Temperance – This includes self-control, delayed gratification, and moderation. It is a struggle to exercise these virtues in our self-gratifying, fast-paced culture, but they are imperative for any sort of meaningful, long-lasting success. Practicing these by toughing your way through a workout, sticking with a training plan, and mastering your body will help prepare you for other times temperance is necessary.
Fortitude- This includes diligence, perseverance, and courage. There will be times when achieving your athletic goals will be difficult and you’ll want to quit. Working through these times will prepare you for the challenges that arise in life.
Patience – Athletic results don’t happen immediately, and while some people may improve faster than others, everyone will get to the point where results take time. Olympic sprint swimmers spend years training to reduce their times by just tenths of seconds. Exercising patience and delaying gratification produces the best long-term effects.
Humility – Sports have tangible goals and criteria, to score the most points, cover a distance the fastest, etc. and while there is some element of luck and external circumstance, there is almost always a concrete connection between the work you put in and the result you get. There is less room to fool yourself than there is in other life pursuits with less clear measures (there isn’t a clean number that indicates how well you love your family but it is easy to look to a race time). By being honest with yourself in your athletic endeavors, I believe you can be more honest with yourself and approach other life goals with the same dedication and a similar tool-set.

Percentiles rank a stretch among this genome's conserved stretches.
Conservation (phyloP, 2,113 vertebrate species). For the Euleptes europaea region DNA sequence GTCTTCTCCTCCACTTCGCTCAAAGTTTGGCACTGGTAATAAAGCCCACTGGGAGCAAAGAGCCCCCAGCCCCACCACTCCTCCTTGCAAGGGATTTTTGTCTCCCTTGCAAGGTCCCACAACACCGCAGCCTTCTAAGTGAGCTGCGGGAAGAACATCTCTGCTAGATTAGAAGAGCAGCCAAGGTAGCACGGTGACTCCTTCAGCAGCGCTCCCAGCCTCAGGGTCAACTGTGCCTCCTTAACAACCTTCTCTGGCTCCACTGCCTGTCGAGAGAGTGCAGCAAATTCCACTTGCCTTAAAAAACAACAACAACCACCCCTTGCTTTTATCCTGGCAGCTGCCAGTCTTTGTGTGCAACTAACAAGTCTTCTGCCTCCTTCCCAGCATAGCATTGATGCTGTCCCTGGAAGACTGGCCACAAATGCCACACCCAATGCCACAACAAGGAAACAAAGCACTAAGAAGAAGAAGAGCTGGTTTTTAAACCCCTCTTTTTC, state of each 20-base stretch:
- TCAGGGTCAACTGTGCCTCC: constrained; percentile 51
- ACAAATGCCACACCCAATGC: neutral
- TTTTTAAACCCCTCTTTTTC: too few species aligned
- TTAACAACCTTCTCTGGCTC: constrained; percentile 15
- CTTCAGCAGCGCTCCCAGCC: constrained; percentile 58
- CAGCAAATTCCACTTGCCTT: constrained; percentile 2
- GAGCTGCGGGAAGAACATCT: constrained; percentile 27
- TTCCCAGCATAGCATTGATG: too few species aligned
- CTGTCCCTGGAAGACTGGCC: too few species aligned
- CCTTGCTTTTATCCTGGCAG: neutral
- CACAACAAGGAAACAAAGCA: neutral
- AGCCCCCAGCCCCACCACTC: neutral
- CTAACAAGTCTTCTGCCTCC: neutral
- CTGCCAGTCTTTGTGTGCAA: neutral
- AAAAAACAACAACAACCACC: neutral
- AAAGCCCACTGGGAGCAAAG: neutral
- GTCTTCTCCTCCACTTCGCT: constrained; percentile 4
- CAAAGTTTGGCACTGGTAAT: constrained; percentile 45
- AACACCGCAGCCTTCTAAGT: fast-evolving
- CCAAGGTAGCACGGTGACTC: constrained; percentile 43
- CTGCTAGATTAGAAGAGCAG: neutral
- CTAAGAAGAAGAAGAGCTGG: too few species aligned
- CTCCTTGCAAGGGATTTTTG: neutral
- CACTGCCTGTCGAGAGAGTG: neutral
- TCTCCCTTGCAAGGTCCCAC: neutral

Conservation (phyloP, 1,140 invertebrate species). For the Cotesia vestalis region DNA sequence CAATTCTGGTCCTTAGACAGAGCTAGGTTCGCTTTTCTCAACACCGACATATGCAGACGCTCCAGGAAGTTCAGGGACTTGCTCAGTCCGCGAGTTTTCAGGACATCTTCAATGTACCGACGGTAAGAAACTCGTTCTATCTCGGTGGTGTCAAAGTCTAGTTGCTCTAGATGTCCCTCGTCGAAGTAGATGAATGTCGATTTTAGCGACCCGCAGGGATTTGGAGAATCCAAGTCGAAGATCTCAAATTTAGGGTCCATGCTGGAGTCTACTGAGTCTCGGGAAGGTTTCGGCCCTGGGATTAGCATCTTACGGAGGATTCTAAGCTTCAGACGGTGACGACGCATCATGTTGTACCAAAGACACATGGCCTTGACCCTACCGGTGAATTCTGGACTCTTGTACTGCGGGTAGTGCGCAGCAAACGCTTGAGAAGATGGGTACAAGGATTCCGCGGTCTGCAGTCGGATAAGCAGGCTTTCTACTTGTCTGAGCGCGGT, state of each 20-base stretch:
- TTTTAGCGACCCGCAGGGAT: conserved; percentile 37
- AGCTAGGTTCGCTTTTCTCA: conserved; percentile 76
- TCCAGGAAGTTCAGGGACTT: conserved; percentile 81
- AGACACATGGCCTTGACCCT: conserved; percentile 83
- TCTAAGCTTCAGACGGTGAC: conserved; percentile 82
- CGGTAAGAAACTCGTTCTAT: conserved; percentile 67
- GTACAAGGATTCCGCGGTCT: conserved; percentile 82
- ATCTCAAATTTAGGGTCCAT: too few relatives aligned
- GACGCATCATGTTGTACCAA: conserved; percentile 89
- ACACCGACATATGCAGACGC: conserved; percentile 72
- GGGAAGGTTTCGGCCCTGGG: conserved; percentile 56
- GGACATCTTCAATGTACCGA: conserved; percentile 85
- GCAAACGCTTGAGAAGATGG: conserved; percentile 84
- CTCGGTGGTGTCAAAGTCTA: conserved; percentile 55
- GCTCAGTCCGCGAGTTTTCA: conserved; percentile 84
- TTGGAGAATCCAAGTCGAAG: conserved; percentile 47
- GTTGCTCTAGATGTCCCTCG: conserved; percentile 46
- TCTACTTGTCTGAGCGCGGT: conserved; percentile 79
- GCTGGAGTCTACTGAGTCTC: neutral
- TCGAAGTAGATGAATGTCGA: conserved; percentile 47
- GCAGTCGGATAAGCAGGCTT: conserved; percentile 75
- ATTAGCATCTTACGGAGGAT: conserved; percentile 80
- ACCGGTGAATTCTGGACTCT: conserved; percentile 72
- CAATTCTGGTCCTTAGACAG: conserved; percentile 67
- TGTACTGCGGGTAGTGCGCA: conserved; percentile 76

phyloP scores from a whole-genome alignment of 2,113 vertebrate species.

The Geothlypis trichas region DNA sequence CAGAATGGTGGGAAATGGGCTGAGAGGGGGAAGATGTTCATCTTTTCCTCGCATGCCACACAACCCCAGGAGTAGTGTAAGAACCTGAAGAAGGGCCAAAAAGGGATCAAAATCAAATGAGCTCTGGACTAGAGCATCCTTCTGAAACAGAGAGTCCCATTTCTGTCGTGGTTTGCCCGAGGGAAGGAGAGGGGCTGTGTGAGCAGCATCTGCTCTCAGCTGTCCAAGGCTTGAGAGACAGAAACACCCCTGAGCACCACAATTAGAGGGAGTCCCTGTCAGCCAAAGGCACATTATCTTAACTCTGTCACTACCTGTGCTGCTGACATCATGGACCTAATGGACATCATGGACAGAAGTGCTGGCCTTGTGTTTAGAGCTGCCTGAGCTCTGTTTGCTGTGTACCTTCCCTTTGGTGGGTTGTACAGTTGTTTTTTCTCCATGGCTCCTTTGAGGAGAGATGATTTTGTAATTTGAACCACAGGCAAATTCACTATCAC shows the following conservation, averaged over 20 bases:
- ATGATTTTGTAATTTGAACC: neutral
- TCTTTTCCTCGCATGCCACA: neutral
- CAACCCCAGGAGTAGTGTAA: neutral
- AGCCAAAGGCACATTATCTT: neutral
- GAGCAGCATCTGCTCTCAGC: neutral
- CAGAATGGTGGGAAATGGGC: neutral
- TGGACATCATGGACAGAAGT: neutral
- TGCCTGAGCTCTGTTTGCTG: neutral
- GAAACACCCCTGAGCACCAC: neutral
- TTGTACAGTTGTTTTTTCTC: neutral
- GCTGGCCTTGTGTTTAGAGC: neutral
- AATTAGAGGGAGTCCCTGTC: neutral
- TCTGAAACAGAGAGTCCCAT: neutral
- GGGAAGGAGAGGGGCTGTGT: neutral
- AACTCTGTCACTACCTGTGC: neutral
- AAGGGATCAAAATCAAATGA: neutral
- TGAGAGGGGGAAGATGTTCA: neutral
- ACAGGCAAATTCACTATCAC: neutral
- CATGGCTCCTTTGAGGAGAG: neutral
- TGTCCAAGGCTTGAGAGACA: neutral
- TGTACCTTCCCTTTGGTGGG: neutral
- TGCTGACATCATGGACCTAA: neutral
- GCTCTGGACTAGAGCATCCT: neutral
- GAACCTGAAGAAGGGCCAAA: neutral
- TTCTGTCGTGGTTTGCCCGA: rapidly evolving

Charity - Nothing gets people fired up like rallying for a team or their friends. In professional sports, teammates play for each other and players need to learn to sometimes put the good of the team before themselves or their discomfort. The value of this teamwork, charity, and selflessness stretches far beyond the playing field.
3. Sports are pro-social
As an adult it’s important to have friends with shared interests and hobbies and sports can be a great way to find such people. Find a group that is friendly and aligns with your goals. It’ll make workouts more enjoyable, is great for meeting people, and should simply be a fun. People with strong networks of friendships tend to be healthier and happier and there is nothing like being held accountable by teammates to achieve higher goals than you’d be able to alone.
4. Sports are good for your health
This is the most obvious reason why, as any doctor will recommend. The human body is designed for motion and activity, and will atrophy without it. Plus your body is hardwired to receive a rush of endorphins from physical activity. While there are other ways to accomplish the first 3 benefits, the only way to achieve health benefits and have your body work optimally is by getting active!
What have sports meant to you in your life? Do you agree that sports participation is important? Is there anything we missed? Please comment below!